The side effects of a fentanyl addiction are similar to most other opioid addictions. The most common effects include:
Abnormal heart rate
Since people who are prescribed fentanyl don’t believe that fentanyl is as potent as heroin, they have higher chances of accidentally developing an addiction. The drug causes neurochemical changes in the brain, altering it over time. Due to these changes, a person might become addicted quickly and start obtaining the drug from illegal sources.
According to the National Institute on Drug Abuse, emergency department (ED) visits for opioid overdoses rose 30% in all parts of the US from July 2016 through September 2017. Out of those, 30% were men, and 24% were women. Roughly 31% were people ages 25-34, 36% were ages 35-54, and 32% were ages 55 and over.
Fentanyl found on the streets is mixed with different substances, including heroin, antidepressants, and benzodiazepines. Abusing fentanyl that’s laced with other drugs amplifies the drug’s damaging side effects. In fact, one of the main substances responsible for drug overdose fatalities in the world is fentanyl.
Another rare side effect of fentanyl addiction is hallucinations. People who are battling with addiction are at risk of experiencing auditory and visual hallucinations. This is less likely to happen if the patient receives medical help from a doctor.
Although less common, some other potential side effects of fentanyl addiction include:
Whether prescribed or for non-medical reasons, repeatedly taking fentanyl increases the risk of addiction, dependence, and tolerance. In some people, mental addiction can begin upon their first use. Due to its potency, physical dependency can happen after only a few times of taking the drug.
Just because doctors can prescribe the drug legally, it doesn’t mean that it’s not harmful or deadly. In fact, fentanyl is both addictive and dangerous, especially when people use it when it isn’t prescribed to them. In 2016, synthetic opioids were involved in nearly 50% of opioid-related deaths.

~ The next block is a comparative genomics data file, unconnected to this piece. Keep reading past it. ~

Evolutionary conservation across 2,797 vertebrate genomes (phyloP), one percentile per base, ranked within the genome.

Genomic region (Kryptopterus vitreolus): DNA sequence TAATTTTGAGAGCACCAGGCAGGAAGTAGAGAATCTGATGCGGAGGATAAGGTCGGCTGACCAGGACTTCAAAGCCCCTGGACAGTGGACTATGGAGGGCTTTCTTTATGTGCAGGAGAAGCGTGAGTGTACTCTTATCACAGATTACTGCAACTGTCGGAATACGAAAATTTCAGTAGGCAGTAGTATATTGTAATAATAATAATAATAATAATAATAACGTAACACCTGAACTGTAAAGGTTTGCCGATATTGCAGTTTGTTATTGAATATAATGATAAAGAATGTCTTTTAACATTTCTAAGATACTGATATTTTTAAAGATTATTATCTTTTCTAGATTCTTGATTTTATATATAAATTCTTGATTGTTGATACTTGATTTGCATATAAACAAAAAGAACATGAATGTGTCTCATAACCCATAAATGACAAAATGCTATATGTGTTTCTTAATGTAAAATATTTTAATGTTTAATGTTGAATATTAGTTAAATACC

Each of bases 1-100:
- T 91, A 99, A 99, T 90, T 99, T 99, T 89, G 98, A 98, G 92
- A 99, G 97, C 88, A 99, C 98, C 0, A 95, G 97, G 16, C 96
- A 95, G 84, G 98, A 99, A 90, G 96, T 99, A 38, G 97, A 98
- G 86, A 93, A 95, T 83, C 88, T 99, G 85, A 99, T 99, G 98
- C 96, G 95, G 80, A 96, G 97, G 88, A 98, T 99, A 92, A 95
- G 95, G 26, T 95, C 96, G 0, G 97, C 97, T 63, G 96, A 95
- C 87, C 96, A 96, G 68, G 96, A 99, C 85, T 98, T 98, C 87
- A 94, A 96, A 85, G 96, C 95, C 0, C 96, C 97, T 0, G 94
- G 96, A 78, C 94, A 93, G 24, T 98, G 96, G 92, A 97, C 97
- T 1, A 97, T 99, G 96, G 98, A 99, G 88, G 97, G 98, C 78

Many people believe that all fentanyl they buy illegally is fentanyl in its pure form. However, the drug is often laced with heroin, thus increasing its potency and overdose potential. When a person buys fentanyl illegally, the pill may look like the real thing, but they can never know what it contains.
As fentanyl is commonly found in a variety of street drugs, it’s one of the main substances responsible for drug overdose fatalities. Overcoming fentanyl addiction requires users to go through withdrawal before enrolling into treatment.
The challenge with people who are addicted to fentanyl is that the drug is such a potent and toxic opiate, the withdrawal symptoms are also quite severe.
Due to its short half-life of 219 minutes, addicts will start experiencing withdrawal symptoms within two or four hours after their last use. For people who were taking the drug through a patch, the withdrawal symptoms start within 24 to 36 hours of removing the patch.2
There are three different stages of fentanyl withdrawal: early, peak, and long-term.
The first symptoms a patient will experience include:
Powerful cravings for the drug
Feelings of anxiety
Hot and cold chills
The peak withdrawal stage begins two to four days after the last use of the drug. It lasts for about a week.
During this stage, the person will start experiencing the longer-term symptoms of fentanyl withdrawal. The majority of these symptoms are psychological, but it’s not uncommon for the individual to experience physical cravings as well. The most common symptoms are:
Inability to feel pleasure
Dreams about relapse
Negative feelings of guilt, remorse, self-loathing, and low self-esteem
Pink cloud syndrome (a high-on-life feeling when a person ignorse reality)
The length of fentanyl withdrawal is variable and depends on many factors, including:
A person’s physical and mental health
How long and how often the person abused the drug
Genetic and biological characteristics of the person
Whether the withdrawal was performed with the help of a medical team or not
Patients who go through withdrawal are usually given some medication that helps them get through their severe symptoms. Doctors call this an opioid replacement therapy. These replacement drugs keep drug cravings and withdrawal symptoms to a minimum. The most commonly used medications include:
Methadone (a replacement for opioid)
Buprenorphine (a replacement for opioid)
Extended-release naltrexone (a drug that blocks opioid effects)
For the majority of people, withdrawal symptoms end after seven to ten days. However, when people withdraw from fentanyl on their own, it can be fatal. When people die from fentanyl withdrawal, it’s largely due to dehydration related to vomiting and diarrhea.3